Film Review: Hereditary

If you’ve lost your faith in modern horror, I highly recommend going to see Hereditary. Horror films are on the up in recent years, especially with the likes of Get Out and A Quiet Place, and adding to the list of ultra-modern horror is Hereditary. Spoilers ahead…

Opening with a beautifully done panning scene, we get a view of where the film will ultimately end, the tree house. Symbolically, I don’t think the treehouse itself has any meaning, but I really liked the opening scene in itself. We open on the treehouse, slowly pan to the inside of the main house, and then slowly pan into the miniature dollhouse created by Annie, the matriarch to the family and main character of the film. As we zoom into the dollhouse, the filming subtly changes. The scene shifts to reality and the film begins.

To me, I think the use of this symbolises a few things. For one, I think it’s a look into the mental health of the main character and what she sees. Annie, at one point in the film, mentions that both her father and brother suffered from severe mental health problems, and I think this scene alone contributes to an idea that Annie herself suffers from different and altering perceptions of reality throughout the film. Does she really see what’s going on, or is a lot of it in her head? She suffers an extreme loss in this narrative, and it’s something that Toni Collete really plays well. I could feel the pain that her character experiences, and honestly it’s panic-inducing.

In the lead up to the release of Hereditary, we were shown trailers and posters that featured Charlie, Annie’s daughter. I honestly thought that this film would revolve around this young girl (and the creepy dead nan featured in the posters) but actually, the focus is entirely on Annie and, in terms of narrative, her son Peter. Charlie actually dies halfway through the film – and the whole scene gives me shivers to think about. Having visited a party with her brother, Charlie suffers a reaction to nuts, and Peter decides to drive her to the hospital. In an attempt for breath, Charlie opens the window and puts her head out. After swerving from a dead animal in the road, Charlie is decapitated, leaving Peter traumatised. The camera here pans from his vision of the road to the vision in the mirror. In a state of absolute shock, he tries to say “are you okay?” and without looking, drives home. Annie, upon waking, walks to the car and finds her daughter’s headless corpse. Her blood-curdling screams are absolutely haunting, I actually had to cover my ears during it.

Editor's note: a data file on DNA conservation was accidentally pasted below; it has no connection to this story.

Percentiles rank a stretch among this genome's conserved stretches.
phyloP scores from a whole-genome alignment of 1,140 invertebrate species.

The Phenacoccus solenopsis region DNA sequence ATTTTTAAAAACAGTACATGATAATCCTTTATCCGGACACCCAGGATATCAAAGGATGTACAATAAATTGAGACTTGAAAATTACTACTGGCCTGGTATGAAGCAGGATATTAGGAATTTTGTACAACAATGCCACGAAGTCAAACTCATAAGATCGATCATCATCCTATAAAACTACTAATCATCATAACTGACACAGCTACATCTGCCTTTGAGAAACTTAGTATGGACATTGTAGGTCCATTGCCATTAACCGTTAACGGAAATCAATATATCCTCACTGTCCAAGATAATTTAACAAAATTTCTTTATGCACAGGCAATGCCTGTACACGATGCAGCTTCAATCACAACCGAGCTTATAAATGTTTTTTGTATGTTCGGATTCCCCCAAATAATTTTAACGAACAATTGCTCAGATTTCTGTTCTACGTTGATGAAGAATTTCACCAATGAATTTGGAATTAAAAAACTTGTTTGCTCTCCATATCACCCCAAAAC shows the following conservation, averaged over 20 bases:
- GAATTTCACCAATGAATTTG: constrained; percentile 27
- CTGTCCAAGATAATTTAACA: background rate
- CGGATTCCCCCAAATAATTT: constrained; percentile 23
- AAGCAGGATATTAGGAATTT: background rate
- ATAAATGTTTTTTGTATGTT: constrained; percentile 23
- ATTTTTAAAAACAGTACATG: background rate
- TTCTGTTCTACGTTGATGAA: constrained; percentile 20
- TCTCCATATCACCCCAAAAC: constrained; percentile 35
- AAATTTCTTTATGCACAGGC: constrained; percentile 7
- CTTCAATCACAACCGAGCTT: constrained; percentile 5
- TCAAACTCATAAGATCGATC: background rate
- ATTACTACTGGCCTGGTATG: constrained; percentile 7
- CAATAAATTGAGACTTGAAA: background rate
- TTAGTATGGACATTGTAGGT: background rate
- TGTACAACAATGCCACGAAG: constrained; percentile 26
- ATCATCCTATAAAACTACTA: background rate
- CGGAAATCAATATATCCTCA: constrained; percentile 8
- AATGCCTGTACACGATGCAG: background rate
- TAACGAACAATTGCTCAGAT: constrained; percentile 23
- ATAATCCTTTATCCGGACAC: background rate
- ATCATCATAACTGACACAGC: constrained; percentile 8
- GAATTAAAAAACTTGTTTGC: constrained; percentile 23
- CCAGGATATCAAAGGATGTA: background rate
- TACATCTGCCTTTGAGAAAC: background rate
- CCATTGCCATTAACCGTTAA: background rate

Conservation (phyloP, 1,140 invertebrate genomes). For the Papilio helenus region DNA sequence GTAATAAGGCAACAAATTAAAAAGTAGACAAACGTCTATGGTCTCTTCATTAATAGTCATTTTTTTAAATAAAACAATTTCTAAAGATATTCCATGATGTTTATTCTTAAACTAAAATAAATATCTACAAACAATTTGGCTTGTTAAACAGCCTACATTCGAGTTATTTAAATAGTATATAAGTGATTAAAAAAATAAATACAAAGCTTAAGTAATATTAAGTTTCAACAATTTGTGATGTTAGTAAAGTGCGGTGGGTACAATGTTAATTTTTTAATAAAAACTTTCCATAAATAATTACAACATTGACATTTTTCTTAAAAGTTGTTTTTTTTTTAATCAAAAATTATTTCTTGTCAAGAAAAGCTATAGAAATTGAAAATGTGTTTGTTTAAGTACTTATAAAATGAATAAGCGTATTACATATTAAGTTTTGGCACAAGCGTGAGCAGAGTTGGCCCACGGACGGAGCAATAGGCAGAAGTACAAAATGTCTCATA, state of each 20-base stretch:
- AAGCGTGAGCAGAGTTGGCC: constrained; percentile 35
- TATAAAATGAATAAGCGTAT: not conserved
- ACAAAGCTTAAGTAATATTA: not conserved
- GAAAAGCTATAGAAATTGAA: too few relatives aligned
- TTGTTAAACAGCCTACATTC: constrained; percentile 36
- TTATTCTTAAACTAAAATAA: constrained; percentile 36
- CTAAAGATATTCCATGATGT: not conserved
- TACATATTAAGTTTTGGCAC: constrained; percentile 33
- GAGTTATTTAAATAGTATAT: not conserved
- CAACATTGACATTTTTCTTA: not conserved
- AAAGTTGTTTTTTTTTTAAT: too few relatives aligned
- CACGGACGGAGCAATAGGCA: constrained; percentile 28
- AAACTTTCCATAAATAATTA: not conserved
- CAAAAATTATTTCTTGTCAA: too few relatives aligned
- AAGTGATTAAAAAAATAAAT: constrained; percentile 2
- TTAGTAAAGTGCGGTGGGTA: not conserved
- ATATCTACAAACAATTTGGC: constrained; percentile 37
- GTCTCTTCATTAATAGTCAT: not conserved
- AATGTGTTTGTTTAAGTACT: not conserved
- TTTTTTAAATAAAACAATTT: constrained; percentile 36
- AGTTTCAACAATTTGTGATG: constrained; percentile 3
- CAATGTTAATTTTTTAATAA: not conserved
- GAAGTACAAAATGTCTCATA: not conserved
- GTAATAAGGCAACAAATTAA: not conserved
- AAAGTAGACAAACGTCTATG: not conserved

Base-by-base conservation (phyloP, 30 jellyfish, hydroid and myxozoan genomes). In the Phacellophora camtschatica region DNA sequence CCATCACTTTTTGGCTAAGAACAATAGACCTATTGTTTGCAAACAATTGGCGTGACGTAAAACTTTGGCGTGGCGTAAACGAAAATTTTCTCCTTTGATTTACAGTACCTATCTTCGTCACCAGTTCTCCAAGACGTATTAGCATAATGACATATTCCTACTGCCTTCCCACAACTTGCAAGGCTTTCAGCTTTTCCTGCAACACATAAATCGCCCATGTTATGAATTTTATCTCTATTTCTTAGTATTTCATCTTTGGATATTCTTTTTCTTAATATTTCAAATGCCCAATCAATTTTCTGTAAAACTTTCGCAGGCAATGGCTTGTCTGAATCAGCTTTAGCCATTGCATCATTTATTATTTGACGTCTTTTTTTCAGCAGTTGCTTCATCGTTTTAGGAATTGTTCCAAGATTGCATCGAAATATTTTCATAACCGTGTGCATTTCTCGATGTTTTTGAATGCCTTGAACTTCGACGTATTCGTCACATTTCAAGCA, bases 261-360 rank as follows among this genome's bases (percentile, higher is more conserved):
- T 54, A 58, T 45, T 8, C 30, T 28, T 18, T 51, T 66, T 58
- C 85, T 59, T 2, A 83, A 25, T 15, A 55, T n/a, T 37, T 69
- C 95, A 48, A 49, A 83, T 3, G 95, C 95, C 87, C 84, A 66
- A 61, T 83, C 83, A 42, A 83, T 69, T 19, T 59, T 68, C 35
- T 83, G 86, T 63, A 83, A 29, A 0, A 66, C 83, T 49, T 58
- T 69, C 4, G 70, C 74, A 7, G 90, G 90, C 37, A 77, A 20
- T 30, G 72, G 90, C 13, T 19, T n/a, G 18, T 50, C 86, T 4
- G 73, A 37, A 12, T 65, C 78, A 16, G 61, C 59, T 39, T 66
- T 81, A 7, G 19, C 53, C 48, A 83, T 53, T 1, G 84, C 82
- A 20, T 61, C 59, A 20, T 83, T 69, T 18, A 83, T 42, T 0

The concept of this film isn’t a creepy ghost or ghoul, as we’re led to believe from the trailer, but about the possibility of possession, and the return of Paimon, a king of hell who needs a vessel in order to bring chaos on the world. The choice of the vessel in this film was decided via a cult, of which the Nan of the family was apart of. Her death at the beginning of the film sparks the reaction which leads to the death of her entire family.

I left the cinema in a state of shock after this film, and I actually think I’m going to need another watch in order to understand everything. I really rate it though, and if you have any theories I’d love to hear them.





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